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How to Travel With Medical Marijuana

Even as more states allow medical marijuana, traveling between states with cannabis can leave patients in legal limbo.

  • Dec. 31, 2019

This fall, Sierra Riddle queued up at security at Los Angeles International Airport with a tincture bottle of THC oil — the psychoactive ingredient in cannabis — in her purse.

Ms. Riddle, 31, a nursing assistant from southern Oregon, was traveling with her son Landon, 9, and uses medical marijuana to treat his severe nerve pain from chemotherapy, as well as her own chronic pain. She was on her way to a medical conference in Dallas to talk about her son’s medical marijuana use and was “praying and meditating that we’d make it through security,” when a Transportation Security Administration agent pulled the bottle out of her bag.

“It’s just botanical oils,” Ms. Riddle said she told the officer. “But this was L.A. — they’re hip to the game and so they knew what is was.”

To Ms. Riddle’s surprise, the officer told her that, while it’s illegal to fly with marijuana and he was obliged to call the police, instead, he would just throw the bottle in the trash and wouldn’t report her.

With 33 states now allowing some form of medical marijuana, it might seem that traveling with medical marijuana should be easy enough. But there’s a difference between state governments and the federal government, and if you don’t know the rules, traveling with medical marijuana could lead to an arrest or at the very least, a complicated legal gray area.

What’s the bottom line?

In the United States, the federal government still classifies marijuana, even medical marijuana, as a Schedule I controlled substance, which means anyone transporting it across state lines is committing a federal crime and can be charged with drug trafficking. This carries a minimum penalty of up to five years in prison and a $250,000 fine for the first offense.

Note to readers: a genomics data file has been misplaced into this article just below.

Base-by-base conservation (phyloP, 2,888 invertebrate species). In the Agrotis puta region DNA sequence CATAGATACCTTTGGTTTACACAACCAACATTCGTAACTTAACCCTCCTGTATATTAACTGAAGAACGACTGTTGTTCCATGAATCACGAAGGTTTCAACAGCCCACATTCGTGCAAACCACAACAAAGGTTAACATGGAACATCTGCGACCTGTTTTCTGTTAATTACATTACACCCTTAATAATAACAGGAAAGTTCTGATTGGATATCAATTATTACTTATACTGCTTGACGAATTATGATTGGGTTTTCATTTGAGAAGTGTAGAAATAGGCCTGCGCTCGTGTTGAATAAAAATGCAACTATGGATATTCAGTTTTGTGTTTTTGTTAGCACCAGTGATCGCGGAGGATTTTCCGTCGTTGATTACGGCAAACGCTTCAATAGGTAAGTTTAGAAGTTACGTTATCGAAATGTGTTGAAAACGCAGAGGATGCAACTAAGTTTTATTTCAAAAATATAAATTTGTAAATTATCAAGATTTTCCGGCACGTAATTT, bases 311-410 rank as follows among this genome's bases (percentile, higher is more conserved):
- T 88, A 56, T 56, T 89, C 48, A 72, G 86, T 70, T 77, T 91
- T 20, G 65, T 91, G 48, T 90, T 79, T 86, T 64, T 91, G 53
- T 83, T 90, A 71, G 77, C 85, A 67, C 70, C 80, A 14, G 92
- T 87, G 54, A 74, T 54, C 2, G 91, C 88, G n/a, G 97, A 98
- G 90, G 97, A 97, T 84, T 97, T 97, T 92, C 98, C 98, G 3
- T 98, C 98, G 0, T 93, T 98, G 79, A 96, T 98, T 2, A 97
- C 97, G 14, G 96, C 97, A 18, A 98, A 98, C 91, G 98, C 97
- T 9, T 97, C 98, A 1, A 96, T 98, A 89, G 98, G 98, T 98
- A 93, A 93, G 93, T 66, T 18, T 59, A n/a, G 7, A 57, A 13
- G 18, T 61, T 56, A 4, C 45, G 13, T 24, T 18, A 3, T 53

Internationally, fines and punishments for marijuana possession can be much harsher, including long jail sentences or even execution for trafficking large amounts.

In the airports

The T.S.A. says it’s not interested in finding your medical marijuana.

“We’re focused on security and searching for things that are dangerous on the airplane,” said Mark Howell, a T.S.A. regional spokesman. Even though the T.S.A. is a federal agency, and it can often feel as though agents are overly zealous about checking your bags, “we’re not actively looking for marijuana or other drugs,” Mr. Howell said.

Careful: Though a recent Instagram post by the T.S.A. notes that while “T.S.A. officers DO NOT search for marijuana or other illegal drugs,” if they do find it, they are required by federal law to turn it and the owner over to local law enforcement.

In a state where medical marijuana is legal, Mr. Howell added, “you present your medical marijuana card, and the law enforcement officials will usually just give it back to you.”

You should also look up your airline’s rules and regulations: Many carriers, including Delta Air Lines, Alaska Airlines and American Airlines have created policies that ban medical marijuana (THC) from their aircraft, even if you have a medical card.

At your destination

Know the laws of the states you are traveling to or through: Even if you have a medical marijuana card, you can be arrested and charged for possession in states where medical marijuana is not legal.